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CJEU: Storing visitors personal data to a website in order to protect against cyberattacks

Mr Patrick Breyer has brought an action before the German courts seeking an injunction to prevent websites, run by the Federal German institutions that he consults, from registering and storing his internet protocol addresses (‘IP addresses’). Those institutions register and store the IP addresses of visitors to those sites, together with the date and time when a site was accessed, with the aim of preventing cybernetic attacks and to make it possible to bring criminal proceedings.

The Bundesgerichtshof (Federal Court of Justice, Germany) has made a reference to the Court of Justice asking whether in that context ‘dynamic’ IP addresses also constitute personal data, in relation to the operator of the website, and thus benefit from the protection provided for such data. A dynamic IP address is an IP address which is different each time there is a new connection to the internet. Unlike static IP addresses, dynamic IP addresses do not enable a link to be established, by means of files accessible to the public, between a specific computer and the physical connection to the network used by the internet service provider. Therefore, only Mr Breyer’s internet service provider has the additional information necessary to identify him.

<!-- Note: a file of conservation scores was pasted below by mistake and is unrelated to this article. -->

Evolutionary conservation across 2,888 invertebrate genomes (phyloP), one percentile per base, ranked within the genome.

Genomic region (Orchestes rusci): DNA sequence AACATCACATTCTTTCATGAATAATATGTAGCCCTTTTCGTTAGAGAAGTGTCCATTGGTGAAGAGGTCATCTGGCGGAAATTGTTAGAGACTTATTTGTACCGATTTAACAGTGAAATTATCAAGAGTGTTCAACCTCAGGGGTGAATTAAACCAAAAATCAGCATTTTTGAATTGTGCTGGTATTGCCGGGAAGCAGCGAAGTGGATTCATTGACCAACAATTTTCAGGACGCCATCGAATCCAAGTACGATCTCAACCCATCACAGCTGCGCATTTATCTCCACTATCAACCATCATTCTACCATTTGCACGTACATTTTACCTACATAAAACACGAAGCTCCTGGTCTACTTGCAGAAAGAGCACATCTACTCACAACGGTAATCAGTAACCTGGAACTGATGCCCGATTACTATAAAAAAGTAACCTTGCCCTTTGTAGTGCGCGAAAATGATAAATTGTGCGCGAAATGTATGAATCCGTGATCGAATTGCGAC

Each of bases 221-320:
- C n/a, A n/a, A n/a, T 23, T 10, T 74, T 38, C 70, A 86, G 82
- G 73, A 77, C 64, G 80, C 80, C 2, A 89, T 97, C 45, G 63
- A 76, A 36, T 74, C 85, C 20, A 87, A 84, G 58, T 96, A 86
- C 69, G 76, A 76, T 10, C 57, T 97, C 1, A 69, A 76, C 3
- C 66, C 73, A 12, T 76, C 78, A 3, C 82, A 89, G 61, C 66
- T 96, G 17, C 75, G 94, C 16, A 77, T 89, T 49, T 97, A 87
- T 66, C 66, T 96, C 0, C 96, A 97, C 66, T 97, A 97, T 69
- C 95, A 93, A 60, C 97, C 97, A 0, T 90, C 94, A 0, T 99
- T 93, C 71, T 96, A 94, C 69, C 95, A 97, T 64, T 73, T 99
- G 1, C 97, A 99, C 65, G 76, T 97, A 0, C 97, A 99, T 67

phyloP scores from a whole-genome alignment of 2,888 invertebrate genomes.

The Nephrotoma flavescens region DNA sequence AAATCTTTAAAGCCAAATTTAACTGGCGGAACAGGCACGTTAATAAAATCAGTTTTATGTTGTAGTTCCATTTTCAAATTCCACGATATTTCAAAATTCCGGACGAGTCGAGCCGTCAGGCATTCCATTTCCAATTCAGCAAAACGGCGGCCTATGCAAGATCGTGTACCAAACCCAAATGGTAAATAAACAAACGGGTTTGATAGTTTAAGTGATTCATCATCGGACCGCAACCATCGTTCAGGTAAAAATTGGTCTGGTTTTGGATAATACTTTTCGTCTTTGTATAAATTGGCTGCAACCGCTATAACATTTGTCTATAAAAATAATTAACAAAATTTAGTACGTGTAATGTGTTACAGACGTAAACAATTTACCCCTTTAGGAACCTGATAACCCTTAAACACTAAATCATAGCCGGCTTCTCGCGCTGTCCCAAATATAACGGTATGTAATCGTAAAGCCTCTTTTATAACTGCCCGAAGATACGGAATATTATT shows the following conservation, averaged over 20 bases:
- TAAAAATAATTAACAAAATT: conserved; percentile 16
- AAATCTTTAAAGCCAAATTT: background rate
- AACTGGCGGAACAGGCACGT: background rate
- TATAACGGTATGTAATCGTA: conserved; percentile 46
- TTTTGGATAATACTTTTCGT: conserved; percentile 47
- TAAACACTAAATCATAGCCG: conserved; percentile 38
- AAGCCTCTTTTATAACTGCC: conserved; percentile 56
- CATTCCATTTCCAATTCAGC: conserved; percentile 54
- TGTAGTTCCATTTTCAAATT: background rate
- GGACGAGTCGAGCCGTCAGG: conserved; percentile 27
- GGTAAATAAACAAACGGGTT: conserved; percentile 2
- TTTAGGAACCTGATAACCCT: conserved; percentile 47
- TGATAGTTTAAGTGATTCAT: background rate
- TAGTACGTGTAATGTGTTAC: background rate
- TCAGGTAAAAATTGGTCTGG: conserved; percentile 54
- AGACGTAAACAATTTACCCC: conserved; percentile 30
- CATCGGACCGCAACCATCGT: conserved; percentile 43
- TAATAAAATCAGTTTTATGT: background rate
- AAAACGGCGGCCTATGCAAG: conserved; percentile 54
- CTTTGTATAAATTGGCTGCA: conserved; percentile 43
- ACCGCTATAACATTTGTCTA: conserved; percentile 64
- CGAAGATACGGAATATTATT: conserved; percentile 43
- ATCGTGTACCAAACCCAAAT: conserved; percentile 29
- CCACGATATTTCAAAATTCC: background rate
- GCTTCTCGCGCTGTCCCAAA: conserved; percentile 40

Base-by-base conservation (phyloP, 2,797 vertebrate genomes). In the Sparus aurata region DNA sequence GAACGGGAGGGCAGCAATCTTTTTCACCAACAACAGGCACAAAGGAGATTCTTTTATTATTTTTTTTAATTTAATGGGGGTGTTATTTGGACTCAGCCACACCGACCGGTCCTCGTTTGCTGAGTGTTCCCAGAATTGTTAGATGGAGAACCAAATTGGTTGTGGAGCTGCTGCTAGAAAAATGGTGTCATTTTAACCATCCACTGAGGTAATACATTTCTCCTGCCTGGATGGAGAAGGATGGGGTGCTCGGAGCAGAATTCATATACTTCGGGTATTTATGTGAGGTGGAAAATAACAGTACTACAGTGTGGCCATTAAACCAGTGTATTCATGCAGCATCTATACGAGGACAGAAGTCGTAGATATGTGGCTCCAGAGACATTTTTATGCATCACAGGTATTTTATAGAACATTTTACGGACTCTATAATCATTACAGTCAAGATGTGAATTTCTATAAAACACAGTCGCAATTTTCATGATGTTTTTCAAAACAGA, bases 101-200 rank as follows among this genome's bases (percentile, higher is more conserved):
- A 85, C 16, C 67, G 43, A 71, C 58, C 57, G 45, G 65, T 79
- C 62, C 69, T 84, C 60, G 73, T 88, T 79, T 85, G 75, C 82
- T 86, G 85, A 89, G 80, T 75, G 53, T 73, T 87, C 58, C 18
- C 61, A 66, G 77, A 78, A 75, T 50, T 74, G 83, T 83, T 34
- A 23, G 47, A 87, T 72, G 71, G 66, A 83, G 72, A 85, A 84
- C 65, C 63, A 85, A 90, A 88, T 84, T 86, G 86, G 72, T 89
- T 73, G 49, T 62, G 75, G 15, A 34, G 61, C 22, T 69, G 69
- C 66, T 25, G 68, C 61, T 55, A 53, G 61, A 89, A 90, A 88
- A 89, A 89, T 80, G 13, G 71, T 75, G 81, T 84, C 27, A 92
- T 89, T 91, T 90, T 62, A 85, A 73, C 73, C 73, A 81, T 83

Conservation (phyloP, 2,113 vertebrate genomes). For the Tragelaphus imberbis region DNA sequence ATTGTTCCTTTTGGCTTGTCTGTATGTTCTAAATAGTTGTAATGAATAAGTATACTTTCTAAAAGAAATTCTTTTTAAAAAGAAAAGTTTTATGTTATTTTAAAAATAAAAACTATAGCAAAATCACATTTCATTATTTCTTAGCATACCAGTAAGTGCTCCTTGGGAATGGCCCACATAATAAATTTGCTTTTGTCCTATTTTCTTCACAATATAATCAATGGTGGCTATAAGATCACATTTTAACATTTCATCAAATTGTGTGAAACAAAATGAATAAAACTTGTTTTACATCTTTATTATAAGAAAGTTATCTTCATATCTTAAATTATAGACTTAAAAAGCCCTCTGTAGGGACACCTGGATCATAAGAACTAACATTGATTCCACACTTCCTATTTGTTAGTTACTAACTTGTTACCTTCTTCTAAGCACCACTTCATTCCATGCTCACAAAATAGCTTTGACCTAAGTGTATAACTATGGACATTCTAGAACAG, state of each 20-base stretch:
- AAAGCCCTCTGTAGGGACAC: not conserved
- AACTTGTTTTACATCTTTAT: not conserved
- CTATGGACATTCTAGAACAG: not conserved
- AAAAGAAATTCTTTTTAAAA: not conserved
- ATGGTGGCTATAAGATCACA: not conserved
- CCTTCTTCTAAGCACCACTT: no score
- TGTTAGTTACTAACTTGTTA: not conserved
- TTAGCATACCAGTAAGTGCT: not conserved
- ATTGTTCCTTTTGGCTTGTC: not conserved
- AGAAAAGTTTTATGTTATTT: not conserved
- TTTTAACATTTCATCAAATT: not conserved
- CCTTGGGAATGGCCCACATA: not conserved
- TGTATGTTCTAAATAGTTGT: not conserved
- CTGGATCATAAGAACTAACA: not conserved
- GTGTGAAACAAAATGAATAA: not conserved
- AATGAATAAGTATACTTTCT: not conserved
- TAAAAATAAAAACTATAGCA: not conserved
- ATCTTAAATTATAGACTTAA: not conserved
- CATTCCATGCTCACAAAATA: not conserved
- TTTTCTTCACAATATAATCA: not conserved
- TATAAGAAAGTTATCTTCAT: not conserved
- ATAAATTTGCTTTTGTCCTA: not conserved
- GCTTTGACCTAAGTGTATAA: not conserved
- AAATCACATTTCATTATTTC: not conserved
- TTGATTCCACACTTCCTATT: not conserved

Furthermore, the Bundesgerichtshof asks whether the operator of a website must, at least in principle, have the possibility to collect and subsequently use visitors’ personal data in order to ensure the general operability of its website. It observes, in that regard, that most academic commentators in Germany interpret the relevant German legislation as meaning that those data must be deleted at the end of the consultation period unless they are required for billing purposes.

By yesterday’s judgment, the Court replies, first of all, that a dynamic IP address registered by an ‘online media services provider’ (that is by the operator of a website, in the present case the German Federal institutions) when its website, which is accessible to the public, is consulted constitutes personal data with respect to the operator if it has the legal means enabling it to identify the visitor with the help of additional information which that visitor’s internet service provider has.

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